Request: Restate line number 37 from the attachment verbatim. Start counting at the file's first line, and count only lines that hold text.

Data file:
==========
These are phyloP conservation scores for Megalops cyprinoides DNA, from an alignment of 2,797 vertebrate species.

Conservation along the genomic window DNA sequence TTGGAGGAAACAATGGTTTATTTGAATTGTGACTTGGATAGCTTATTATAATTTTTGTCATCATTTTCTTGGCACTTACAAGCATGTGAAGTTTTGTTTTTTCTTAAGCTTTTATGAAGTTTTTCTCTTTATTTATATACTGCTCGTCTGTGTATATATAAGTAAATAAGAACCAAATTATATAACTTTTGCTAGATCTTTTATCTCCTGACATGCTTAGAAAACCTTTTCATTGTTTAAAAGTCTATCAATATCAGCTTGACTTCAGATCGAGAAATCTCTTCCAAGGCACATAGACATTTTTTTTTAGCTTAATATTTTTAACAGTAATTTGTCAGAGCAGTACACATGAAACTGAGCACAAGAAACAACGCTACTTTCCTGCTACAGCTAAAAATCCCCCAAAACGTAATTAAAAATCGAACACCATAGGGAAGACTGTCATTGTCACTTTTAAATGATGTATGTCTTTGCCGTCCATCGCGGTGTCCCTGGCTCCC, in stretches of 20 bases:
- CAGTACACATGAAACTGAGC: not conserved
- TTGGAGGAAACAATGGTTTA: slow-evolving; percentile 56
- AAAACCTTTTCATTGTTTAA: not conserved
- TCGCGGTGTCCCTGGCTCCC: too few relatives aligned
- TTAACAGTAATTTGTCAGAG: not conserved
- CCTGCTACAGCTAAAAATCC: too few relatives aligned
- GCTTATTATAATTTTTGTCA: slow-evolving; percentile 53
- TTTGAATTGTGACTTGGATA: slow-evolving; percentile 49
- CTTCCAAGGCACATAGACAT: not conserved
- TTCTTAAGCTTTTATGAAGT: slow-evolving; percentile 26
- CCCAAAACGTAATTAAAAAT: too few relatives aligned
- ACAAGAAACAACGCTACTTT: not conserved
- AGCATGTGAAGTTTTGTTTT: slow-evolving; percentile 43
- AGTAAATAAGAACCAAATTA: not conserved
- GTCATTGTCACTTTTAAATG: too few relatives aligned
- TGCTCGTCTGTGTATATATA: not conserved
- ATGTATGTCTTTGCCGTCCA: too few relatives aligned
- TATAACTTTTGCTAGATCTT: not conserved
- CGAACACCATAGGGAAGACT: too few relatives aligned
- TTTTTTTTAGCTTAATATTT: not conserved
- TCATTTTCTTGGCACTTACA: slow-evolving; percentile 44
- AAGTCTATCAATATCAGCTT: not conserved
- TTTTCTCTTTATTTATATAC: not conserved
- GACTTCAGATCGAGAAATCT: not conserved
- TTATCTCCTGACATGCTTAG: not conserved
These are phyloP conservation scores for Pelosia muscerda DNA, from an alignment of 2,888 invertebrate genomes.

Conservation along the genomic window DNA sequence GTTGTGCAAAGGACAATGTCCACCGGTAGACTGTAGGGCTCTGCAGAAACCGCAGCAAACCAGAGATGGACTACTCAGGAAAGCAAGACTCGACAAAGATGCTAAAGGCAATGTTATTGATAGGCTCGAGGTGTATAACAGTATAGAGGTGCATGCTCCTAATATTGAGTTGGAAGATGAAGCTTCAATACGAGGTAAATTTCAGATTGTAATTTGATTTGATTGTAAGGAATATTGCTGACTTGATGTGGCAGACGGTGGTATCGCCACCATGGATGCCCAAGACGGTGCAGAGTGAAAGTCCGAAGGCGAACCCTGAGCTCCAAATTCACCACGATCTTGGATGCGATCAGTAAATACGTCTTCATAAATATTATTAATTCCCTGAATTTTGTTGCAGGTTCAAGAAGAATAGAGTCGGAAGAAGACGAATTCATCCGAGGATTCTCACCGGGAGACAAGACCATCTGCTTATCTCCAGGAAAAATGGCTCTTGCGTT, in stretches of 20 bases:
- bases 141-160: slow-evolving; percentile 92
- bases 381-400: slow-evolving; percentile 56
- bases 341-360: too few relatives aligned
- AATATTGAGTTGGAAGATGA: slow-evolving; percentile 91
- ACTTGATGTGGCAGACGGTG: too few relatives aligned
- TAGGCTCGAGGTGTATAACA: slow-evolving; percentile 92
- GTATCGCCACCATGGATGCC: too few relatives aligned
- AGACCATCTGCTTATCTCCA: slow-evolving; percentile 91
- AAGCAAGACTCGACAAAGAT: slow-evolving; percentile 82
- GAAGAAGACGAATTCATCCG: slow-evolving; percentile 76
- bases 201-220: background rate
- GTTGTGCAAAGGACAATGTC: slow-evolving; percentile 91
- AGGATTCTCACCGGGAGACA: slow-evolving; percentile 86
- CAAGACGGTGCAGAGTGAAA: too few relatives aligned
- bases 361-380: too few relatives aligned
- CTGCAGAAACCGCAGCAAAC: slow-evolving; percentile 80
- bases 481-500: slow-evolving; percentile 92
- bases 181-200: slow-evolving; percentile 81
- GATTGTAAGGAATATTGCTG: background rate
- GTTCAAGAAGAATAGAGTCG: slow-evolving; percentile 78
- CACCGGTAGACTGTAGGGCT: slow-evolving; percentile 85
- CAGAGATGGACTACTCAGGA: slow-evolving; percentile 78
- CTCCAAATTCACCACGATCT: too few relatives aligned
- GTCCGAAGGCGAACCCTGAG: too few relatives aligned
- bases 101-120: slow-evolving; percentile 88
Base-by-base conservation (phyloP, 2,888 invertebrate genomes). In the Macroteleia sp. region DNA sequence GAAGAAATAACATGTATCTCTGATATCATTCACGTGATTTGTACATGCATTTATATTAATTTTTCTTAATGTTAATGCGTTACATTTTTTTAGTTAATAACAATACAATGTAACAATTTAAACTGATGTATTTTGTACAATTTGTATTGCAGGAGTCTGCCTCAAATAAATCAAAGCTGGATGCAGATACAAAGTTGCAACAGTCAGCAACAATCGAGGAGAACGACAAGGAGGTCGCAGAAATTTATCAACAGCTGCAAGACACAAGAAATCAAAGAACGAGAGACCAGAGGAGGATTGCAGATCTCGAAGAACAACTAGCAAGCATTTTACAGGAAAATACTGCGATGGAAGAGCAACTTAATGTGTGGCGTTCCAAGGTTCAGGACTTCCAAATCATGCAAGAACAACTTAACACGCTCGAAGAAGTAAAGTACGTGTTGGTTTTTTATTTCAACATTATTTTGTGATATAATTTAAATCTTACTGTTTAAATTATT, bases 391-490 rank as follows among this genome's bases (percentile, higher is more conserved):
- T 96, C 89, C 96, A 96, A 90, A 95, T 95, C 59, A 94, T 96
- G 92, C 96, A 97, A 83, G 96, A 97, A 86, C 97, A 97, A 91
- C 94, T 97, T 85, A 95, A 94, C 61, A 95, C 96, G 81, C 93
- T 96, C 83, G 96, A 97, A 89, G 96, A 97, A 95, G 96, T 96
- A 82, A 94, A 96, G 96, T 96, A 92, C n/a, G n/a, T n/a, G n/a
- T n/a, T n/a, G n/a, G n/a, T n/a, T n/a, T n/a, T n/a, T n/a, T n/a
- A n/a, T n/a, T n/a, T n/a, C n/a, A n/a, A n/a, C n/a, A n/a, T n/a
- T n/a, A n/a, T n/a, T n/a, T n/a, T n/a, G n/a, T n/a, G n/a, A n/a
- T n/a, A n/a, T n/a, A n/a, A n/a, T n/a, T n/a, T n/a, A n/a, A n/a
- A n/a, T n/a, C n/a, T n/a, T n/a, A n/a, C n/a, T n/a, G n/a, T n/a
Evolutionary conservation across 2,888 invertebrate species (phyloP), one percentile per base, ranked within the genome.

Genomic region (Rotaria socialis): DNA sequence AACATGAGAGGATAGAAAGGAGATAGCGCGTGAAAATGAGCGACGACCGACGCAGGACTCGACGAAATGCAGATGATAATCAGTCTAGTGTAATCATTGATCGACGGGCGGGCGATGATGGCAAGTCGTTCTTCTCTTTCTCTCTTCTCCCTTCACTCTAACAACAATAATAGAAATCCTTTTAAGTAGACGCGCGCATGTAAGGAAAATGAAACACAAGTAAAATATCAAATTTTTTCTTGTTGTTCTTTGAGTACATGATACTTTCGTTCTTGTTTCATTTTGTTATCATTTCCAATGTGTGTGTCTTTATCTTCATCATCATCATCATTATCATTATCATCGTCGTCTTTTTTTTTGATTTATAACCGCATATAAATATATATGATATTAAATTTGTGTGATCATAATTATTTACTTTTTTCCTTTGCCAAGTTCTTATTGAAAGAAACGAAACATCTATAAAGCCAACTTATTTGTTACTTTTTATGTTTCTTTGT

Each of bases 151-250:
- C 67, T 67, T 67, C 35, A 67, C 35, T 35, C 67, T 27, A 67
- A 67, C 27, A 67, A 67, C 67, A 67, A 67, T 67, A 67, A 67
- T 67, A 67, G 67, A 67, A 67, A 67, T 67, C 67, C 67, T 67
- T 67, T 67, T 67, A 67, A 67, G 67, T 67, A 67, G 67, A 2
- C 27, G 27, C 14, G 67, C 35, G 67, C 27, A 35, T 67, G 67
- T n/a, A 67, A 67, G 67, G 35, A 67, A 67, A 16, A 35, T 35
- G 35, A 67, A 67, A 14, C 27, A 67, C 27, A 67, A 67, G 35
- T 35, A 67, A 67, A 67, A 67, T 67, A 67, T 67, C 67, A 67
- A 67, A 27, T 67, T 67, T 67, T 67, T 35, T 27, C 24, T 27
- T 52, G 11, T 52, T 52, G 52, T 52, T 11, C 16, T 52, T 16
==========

- AGACCATCTGCTTATCTCCA: slow-evolving; percentile 91